My mom, who had just been in the passenger seat talking animatedly, was now hunched over, upside down, and dangling from her seatbelt. Fear started to close in, the weight on my chest heavier and heavier as I searched around me. I couldn’t see Mrs. Lawrence. She’d been driving. It was just like any other day, until it wasn’t. Now, all these years later, I couldn’t even tell you where we were going. It wasn’t unusual to find us all in the car together--me, my mom, Mrs. Lawrence and…Jake.
While still submerged in my subconscious, I searched around the car for him. He wasn’t there. I remember my mind hyperventilating, trying to piece the clues together. Where could Jake have gone? It was a car accident, and because our mothers had been safety freaks back then, he had had a seatbelt on. Now, you would call them helicopter parents.
They died safety freaks. What little good it did them.
I remembered my eyes searching frantically for something or someone. I didn’t want any of this to be true. One second, we were driving down the road. I was listening to the soothing, calming sound of my mother’s voice. The same voice she used to sing me to sleep. Then there was nothing, like the flashing scenes of a movie. In the first scene, I had a life. It wasn’t perfect, but it was mine. In the next second, I’d lost everything.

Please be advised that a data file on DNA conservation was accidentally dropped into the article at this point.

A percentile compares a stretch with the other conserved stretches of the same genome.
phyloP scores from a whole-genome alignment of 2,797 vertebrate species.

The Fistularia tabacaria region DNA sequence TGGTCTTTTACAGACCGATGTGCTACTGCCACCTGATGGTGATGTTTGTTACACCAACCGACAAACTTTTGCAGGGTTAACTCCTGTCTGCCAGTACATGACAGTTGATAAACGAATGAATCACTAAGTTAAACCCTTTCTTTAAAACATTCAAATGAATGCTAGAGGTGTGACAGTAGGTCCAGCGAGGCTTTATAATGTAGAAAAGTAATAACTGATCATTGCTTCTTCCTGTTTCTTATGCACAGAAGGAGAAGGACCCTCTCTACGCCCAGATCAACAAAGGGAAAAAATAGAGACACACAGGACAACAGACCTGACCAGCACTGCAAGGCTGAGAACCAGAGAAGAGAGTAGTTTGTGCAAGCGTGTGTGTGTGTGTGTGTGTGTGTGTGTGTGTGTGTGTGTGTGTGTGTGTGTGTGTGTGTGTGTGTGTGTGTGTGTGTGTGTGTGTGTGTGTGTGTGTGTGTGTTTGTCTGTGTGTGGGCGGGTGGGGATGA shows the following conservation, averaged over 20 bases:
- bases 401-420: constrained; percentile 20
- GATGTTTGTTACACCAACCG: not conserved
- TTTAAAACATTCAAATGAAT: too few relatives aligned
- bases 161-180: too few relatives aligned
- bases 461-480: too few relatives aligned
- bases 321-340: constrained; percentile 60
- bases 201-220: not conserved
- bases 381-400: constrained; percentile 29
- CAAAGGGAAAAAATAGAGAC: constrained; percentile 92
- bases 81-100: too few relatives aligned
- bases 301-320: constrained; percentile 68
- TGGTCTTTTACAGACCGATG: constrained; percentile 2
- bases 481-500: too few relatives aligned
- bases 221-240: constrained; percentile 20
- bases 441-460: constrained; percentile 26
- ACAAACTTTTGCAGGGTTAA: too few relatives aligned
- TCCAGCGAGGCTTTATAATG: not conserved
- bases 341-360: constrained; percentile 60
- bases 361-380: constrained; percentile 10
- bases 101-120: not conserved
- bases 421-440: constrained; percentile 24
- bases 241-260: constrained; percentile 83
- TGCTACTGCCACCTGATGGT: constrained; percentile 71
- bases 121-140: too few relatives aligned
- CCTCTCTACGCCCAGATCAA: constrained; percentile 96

In the dream, I closed my eyes just like I had that day. I saw nothing but dark. Nothing but the black hole everything had turned out to be. When I opened my eyes, it was worse. Sometimes not seeing anything at all is a relief to your senses. With my eyes open, I saw everything I didn’t want to see. There was no Jake. My mother was dead, clearly, as I watched the blood run down her face and drip onto the ceiling of the car. Mrs. Lawrence, I could see only her hair dangling down, rivulets of blood twisting in it as if she was some gory Halloween costume. Then, the car shifted…
My eyes flew open, and I gasped in a huge breath. Sitting up, I threw my legs over the side of the bed. Running my hands through my hair, I rested my elbows on my knees, hunched over them with the weight of everything. I hadn’t had nightmares like that in so long. Then one day a couple weeks ago, they all came flooding back.